The main contribution of this paper is to propose a new family of analysis techniques for queueing models, based on a statistical viewpoint. The main idea is to measure from the running system both the total number of requests, and a small set of actual arrival and departure times. Then, rather than analyzing the steady-state distribution, we analyze the conditional distribution over the arrival and departure times that were not measured, conditioned on the small set of observations. In statistics, this distribution is called a posterior distribution, because it is obtained after observing data.

Even for simple models, representing the posterior distribution is intractable. To handle this, we view a queueing network model as a structured probabilistic model, a perspective that essentially combines queueing networks and graphical models. This novel viewpoint allows us to apply modern approximate inference techniques from the probabilistic reasoning and machine learning communities, such as Markov chain Monte Carlo methods that sample from the posterior distribution.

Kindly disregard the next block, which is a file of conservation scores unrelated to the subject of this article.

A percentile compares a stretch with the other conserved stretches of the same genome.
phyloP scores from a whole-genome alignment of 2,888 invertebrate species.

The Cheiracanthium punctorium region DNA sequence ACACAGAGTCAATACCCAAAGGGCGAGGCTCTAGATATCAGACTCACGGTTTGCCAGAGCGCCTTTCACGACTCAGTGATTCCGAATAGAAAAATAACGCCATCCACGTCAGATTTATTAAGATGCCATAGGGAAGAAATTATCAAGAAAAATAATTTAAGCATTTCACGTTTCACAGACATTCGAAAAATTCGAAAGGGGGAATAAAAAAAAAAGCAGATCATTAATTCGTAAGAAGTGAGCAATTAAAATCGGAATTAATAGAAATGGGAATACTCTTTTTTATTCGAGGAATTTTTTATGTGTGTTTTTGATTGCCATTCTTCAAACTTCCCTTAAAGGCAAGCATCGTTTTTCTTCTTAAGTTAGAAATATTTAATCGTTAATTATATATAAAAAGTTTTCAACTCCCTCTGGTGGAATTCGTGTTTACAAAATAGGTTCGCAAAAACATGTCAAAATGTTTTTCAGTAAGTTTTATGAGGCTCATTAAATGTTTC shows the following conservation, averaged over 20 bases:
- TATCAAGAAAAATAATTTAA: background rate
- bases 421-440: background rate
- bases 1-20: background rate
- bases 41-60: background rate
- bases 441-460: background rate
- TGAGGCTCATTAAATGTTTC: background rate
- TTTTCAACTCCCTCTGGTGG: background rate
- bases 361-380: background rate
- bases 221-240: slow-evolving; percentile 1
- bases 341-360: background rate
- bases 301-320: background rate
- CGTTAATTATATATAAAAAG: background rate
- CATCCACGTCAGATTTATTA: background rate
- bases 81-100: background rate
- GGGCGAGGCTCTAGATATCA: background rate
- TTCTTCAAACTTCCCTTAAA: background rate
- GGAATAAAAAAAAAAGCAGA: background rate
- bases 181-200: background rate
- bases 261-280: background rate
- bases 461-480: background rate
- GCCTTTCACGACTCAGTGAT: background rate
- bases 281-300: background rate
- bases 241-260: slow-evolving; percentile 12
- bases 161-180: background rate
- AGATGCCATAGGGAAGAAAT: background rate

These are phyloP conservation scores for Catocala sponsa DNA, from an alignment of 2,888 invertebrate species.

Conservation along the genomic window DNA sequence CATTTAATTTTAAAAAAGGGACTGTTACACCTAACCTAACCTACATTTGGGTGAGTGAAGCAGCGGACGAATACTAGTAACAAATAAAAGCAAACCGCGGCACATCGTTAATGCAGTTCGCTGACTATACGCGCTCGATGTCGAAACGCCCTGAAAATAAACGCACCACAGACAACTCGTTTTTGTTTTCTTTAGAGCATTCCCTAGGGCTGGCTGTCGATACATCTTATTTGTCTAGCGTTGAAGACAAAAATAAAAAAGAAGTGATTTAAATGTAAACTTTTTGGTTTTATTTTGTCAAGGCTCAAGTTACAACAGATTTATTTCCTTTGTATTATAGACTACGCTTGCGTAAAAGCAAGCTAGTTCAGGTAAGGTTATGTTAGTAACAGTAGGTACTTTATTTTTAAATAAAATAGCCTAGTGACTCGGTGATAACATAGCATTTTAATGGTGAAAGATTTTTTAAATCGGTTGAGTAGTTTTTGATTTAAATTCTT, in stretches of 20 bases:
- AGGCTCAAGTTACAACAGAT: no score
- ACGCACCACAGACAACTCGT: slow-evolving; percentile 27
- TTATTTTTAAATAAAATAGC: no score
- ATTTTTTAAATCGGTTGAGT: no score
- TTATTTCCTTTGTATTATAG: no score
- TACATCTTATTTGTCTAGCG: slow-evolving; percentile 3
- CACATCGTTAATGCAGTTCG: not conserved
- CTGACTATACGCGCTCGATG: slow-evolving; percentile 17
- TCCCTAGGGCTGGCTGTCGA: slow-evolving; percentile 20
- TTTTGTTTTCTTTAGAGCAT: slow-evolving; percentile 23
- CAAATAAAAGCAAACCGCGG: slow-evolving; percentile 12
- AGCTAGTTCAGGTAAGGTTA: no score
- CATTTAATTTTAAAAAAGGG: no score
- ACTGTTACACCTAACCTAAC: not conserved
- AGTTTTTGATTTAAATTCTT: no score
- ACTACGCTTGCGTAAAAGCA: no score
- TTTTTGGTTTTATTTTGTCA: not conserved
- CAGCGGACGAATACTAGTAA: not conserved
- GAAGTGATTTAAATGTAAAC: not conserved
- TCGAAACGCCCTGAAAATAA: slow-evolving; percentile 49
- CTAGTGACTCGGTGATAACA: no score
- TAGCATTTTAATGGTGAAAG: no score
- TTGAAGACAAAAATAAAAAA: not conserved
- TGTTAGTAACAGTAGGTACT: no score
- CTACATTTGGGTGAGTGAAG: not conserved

As an illustration of this approach, in this paper we derive a Gibbs sampler (Section 3) and a stochastic EM algorithm (Section 4) for networks of M/M/1 queues. This allows us to estimate the parameters of a queueing network from an incomplete sample of arrival and departure times. On both synthetic data (Section 5.1) and performance data measured from a simple Web application (Section 5.2), we estimate the mean service and waiting time of each queue, with accuracy sufficient to perform localization, from 1% of the available data.

Despite the long history of queueing models and queuing networks, we are unaware of any existing work that treats them as latent-variable probabilistic models, and attempts to approximate the posterior distribution directly. Furthermore, we are unaware of any technique for estimating the parameters of a queueing model from an incomplete sample of arrivals and departures.

2  Modeling